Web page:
From September 2019 to March 2020, I achieved my PPL, night rating, and mountain check ride. Additionally, I had built some of the required solo cross-country time for my CPL. By mid-March, Chinook and the world shut down due to COVID-19. Fortunately, I was able to switch my ground schooling to online and continue to build solo cross-country flight time on my dad’s Piper Warrior. Unfortunately, however, any prospects I previously had to land a flying job out of flight school were diminished.  

Due to the uncertainty of employment and the imminent cost of training on the DA42, my attention was drawn to alternatives. My father, who is a professional pilot, prodded me to do my own research on flight training methods in the Canadian Aviation Regulations (CARs). He noted that the partitioned methods of flight training were not actually regulatory. Since the most expensive portion of my training would be the 35 hours in the DA42, my focus was directed to reducing that cost as much as possible.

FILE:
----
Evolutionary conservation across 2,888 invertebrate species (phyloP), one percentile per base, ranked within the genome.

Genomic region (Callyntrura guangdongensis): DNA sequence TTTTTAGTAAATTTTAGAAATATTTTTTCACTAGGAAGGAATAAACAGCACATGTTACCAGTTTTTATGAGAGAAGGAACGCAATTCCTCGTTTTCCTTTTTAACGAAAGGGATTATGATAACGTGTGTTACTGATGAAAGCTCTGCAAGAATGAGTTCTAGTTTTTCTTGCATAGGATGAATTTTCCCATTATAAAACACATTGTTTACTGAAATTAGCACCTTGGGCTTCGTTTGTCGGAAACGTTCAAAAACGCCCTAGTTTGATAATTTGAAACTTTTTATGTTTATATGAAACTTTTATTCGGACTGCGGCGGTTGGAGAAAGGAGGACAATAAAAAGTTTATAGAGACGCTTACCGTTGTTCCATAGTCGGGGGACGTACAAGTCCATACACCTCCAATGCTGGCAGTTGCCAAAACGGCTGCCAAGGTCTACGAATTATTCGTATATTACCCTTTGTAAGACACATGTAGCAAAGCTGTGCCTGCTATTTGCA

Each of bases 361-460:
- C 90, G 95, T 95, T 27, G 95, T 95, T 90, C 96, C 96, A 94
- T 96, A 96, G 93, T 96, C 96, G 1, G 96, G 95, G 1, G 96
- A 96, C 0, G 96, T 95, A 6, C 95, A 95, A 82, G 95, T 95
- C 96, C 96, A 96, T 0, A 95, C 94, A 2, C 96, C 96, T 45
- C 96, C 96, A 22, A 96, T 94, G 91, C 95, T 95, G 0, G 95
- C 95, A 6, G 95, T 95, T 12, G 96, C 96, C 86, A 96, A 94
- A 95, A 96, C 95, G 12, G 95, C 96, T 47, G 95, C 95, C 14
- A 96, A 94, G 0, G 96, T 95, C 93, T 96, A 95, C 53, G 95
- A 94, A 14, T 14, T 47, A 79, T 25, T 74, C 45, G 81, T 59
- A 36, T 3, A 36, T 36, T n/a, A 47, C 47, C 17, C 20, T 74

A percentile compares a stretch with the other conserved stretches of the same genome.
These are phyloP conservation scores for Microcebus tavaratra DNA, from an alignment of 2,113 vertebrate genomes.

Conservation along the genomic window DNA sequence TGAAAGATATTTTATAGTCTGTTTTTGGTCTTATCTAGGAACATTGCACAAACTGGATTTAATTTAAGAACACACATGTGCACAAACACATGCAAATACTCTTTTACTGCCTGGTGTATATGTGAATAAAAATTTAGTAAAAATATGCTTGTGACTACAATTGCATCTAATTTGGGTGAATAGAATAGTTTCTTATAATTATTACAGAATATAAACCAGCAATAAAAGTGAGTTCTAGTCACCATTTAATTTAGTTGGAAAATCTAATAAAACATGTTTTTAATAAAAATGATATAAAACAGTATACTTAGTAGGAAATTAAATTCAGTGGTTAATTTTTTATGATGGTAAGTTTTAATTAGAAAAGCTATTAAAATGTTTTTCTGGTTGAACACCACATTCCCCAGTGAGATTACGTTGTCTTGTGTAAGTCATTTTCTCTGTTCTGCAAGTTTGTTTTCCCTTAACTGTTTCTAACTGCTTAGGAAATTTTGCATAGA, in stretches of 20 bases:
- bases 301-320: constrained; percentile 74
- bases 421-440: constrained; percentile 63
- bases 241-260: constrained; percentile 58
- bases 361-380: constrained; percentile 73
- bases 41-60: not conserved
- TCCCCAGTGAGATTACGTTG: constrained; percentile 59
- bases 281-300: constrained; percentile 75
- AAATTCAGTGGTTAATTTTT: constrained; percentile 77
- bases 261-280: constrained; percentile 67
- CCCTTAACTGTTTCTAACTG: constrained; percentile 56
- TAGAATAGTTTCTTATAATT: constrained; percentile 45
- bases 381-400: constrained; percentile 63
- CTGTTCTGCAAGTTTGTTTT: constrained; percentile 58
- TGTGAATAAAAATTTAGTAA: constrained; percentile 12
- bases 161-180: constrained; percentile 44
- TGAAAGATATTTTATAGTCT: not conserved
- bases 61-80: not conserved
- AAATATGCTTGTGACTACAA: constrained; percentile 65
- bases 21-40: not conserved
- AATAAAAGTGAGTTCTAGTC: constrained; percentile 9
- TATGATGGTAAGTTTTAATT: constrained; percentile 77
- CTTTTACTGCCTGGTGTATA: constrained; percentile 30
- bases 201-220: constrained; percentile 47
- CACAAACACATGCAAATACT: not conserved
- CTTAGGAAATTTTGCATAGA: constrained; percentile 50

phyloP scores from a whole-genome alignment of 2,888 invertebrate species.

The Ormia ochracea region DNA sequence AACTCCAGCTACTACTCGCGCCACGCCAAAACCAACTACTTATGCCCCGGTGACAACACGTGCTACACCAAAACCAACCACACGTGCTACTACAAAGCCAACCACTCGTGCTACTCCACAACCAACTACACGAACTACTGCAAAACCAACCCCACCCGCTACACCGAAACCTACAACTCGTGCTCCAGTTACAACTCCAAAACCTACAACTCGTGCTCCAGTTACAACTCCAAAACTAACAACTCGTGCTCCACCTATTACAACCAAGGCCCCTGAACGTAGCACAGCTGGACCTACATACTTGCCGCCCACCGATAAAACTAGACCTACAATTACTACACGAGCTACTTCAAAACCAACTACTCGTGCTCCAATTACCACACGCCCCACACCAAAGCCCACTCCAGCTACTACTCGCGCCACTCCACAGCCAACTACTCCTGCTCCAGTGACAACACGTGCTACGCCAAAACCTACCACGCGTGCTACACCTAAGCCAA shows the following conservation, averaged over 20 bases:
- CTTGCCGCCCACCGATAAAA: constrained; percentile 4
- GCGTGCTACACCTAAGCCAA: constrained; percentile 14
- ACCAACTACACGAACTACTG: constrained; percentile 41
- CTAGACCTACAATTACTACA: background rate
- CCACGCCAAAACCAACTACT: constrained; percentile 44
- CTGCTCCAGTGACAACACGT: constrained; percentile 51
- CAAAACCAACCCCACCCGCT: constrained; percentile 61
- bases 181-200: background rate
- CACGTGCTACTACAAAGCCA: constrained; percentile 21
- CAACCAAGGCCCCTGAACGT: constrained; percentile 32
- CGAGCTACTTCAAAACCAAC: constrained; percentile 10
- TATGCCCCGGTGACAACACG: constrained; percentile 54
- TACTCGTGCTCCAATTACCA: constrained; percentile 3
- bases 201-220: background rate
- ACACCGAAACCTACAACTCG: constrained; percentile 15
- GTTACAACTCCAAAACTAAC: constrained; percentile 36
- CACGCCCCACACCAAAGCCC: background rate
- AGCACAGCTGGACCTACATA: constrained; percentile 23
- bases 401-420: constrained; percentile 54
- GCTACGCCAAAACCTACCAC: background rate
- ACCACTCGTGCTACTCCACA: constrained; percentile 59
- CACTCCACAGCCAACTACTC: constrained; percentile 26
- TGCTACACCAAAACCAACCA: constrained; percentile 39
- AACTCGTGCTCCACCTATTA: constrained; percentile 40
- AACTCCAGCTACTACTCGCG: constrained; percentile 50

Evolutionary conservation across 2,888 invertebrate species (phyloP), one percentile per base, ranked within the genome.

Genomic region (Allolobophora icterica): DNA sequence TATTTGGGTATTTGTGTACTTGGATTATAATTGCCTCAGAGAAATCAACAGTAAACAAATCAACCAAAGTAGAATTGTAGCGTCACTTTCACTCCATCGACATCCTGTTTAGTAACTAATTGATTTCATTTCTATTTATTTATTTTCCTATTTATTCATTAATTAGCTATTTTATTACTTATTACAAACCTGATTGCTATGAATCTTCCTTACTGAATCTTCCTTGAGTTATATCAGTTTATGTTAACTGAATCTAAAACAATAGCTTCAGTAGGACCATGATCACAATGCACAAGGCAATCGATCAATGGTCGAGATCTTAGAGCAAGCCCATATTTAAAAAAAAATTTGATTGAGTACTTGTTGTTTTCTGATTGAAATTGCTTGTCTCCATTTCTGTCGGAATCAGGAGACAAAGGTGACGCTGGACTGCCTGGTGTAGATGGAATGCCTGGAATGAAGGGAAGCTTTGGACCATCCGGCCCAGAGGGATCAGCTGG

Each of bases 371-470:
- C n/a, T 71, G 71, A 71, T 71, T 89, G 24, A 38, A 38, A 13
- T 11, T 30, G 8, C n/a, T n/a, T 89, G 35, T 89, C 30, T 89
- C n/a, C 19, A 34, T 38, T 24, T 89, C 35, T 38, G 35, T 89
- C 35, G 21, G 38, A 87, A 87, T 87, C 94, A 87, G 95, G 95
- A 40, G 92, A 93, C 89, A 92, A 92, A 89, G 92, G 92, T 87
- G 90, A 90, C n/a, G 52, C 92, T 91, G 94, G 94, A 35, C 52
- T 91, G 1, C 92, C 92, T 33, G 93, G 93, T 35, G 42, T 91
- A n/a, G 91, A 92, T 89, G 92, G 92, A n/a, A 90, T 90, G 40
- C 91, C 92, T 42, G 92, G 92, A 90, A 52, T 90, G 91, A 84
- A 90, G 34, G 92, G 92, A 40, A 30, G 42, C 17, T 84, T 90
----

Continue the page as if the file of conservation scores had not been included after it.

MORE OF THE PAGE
Macpherson was able to build solo cross-country flight time on his dad’s Piper Warrior during the pandemic.

I settled into CARs Section 421.46, which outlines training requirements for instrument ratings. Interestingly, there were no requirements for IFR training to be conducted in a multi-engine aircraft. In fact, the only mention of a multi-engine requirement for Group 1 IFR is found in section 421.46, subsection (1)(a). It became apparent that it was possible to improve upon the traditionally ordered training model; that there was a more time- and cost-efficient way of training. It is possible that a pilot could complete their PPL, CPL, and all of their IFR requirements on a Cessna 172.  

It was after gathering this information that I received a conditional job offer in May 2020 to be a first officer on a Pilatus PC-12; but I was going to need a plan to complete the remainder of my training.